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Cybersecurity News Bytes for the Week Ending 23 February

North Korean Hackers Extend Capabilities

Cybersecurity research firm FireEye published a new report updating North Korean cyber capabilities. FireEye identified APT37 as a North Korean group that has exploited zero-day vulnerabilities to conduct cyber attacks in the U.S., Japan, Vietnam, and the Middle East. North Korea has become increasingly capable in cyber espionage and cybercrime since their attack on Sony Entertainment in 2014 and are now expanding their target set to include a wider range of industries in the chemical, electronics, and manufacturing sectors Fireeye.com

NATO Leaders Predict Increased Cyber Attacks

At the annual Munich Security Conference, the German foreign minister and other NATO leaders predicted an increased focus on cybersecurity due to continuing cyber attacks from Russia. This year’s conference was attended by 22 heads of state, 41 foreign ministers, and intelligence chiefs from the U.S., UK, Israel, several European countries, Saudi Arabia and other Middle Eastern countries. Insidecybersecurity.com and Foreignpolicy.com

Russian Official Challenges U.S. Officials on Cybercrime

In a conference in Washington, D.C. on 21 February, an official from the Russian Embassy complained that the United States refuses to start a dialogue with Russia on cyber issues while at the same time categorizing Russia as a “state sanctuary” of cybercrime. The comment came during the Q&A session of an event focused on a new cybercrime report issued by McAfee and the Center for Strategic and International Studies (CSIS). The U.S. officials, from the FBI and DHS, did not respond, but CSIS senior vice president Jim Lewis commented that he thought a Russia-U.S. dialogue would not be productive in the current climate of tensions between the two countries. Lewis latter said he thought the Russians would make similar comments at other events in Washington. Source: CyberScoop, 21 Feb 2018

Malware Disguised by Fraudulent Code Certificates

Researchers at threat intelligence company Recorded Future reported a surprising increase in the sale of counterfeit cryptographic certificates by cyber criminals. The certificates, which appear to be from trusted providers, serve to disguise malware installations and make it more difficult to detect the presence of malware in an infected system. This technique has been known since 2011 but has become more prevalent since 2015. For under $300, hackers can buy a counterfeit certificate on the Dark Web, giving them a 30-50% better chance of installing malware in operating systems and browsers without being detected. Source: Recorded Future, 22 Feb 2018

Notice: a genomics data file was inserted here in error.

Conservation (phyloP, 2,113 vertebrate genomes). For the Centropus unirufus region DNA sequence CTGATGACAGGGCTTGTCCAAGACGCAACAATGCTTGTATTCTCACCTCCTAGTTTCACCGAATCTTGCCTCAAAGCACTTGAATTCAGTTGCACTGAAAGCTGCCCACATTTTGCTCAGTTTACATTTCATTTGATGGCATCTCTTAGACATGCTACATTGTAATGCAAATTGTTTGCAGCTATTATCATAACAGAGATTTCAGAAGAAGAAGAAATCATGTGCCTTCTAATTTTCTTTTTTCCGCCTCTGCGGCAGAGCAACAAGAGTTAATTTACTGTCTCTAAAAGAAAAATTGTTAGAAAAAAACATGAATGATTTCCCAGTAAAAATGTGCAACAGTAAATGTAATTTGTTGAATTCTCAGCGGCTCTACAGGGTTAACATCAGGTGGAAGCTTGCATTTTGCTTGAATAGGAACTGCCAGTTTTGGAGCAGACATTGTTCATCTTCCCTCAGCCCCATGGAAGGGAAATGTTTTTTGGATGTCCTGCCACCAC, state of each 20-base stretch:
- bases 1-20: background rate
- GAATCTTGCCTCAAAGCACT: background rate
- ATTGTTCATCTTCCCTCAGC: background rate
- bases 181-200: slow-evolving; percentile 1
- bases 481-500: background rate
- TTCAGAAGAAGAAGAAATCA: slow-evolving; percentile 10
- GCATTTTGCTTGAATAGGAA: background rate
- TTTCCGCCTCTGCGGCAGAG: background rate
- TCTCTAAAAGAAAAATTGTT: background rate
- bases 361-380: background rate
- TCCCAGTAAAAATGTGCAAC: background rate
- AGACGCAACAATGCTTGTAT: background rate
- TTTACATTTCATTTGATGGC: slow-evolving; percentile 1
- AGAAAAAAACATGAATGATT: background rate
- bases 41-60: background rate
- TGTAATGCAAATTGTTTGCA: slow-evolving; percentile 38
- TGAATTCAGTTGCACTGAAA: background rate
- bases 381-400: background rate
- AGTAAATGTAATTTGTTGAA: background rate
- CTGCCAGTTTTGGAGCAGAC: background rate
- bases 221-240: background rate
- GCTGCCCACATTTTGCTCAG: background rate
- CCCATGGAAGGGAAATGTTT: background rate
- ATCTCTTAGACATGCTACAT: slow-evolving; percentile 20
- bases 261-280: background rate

Allentown Hit by Major Cyber Attack

Allentown, Pennsylvania has been hit with malware called “Emotet” that has caused major disruptions to government services. The virus infected all city government systems running Microsoft, and some citizens have received emails allegedly from city employees that were generated by Emotet. The city’s finance department can’t complete payments, police surveillance cameras have become inoperable, and the police department can’t access Pennsylvania State Police data bases. Emotet was first observed in 2014 as a Trojan stealing banking credentials in Europe. Allentown estimates that more than one million dollars will be needed to mitigate the damage caused by the virus. Source: Info Security, 21 Feb 2018

Cache of 3,000 Data Bases Found on Dark Web

In researching the Dark Web, breach notification company Hacked-DB found 3,000 data bases containing over 200 million unique user accounts. The accounts included sensitive personal information, IP addresses, financial information, and passwords. People around the world were victimized by these breaches, which extended from 2011 to 2018. This stash of stolen data is just one of many available on the Dark Web containing what is estimated to be more than one billion compromised identities. Source: HackRead.com

Russians Behind Hack of Olympics

Unnamed intelligence sources said that Russia was behind the cyber disruptions that were publicized at the beginning of the PyeongChang Olympics. The 9 February cyber attack disrupted access to the Internet, broadcast systems, and the Olympics website, meaning that spectators were unable to print their tickets for the opening ceremony. The attack is being attributed to the GRU, Russian military intelligence, who apparently gained access to as many as 300 computers associated with the Olympics. (Washington Post, 25 February 2018)

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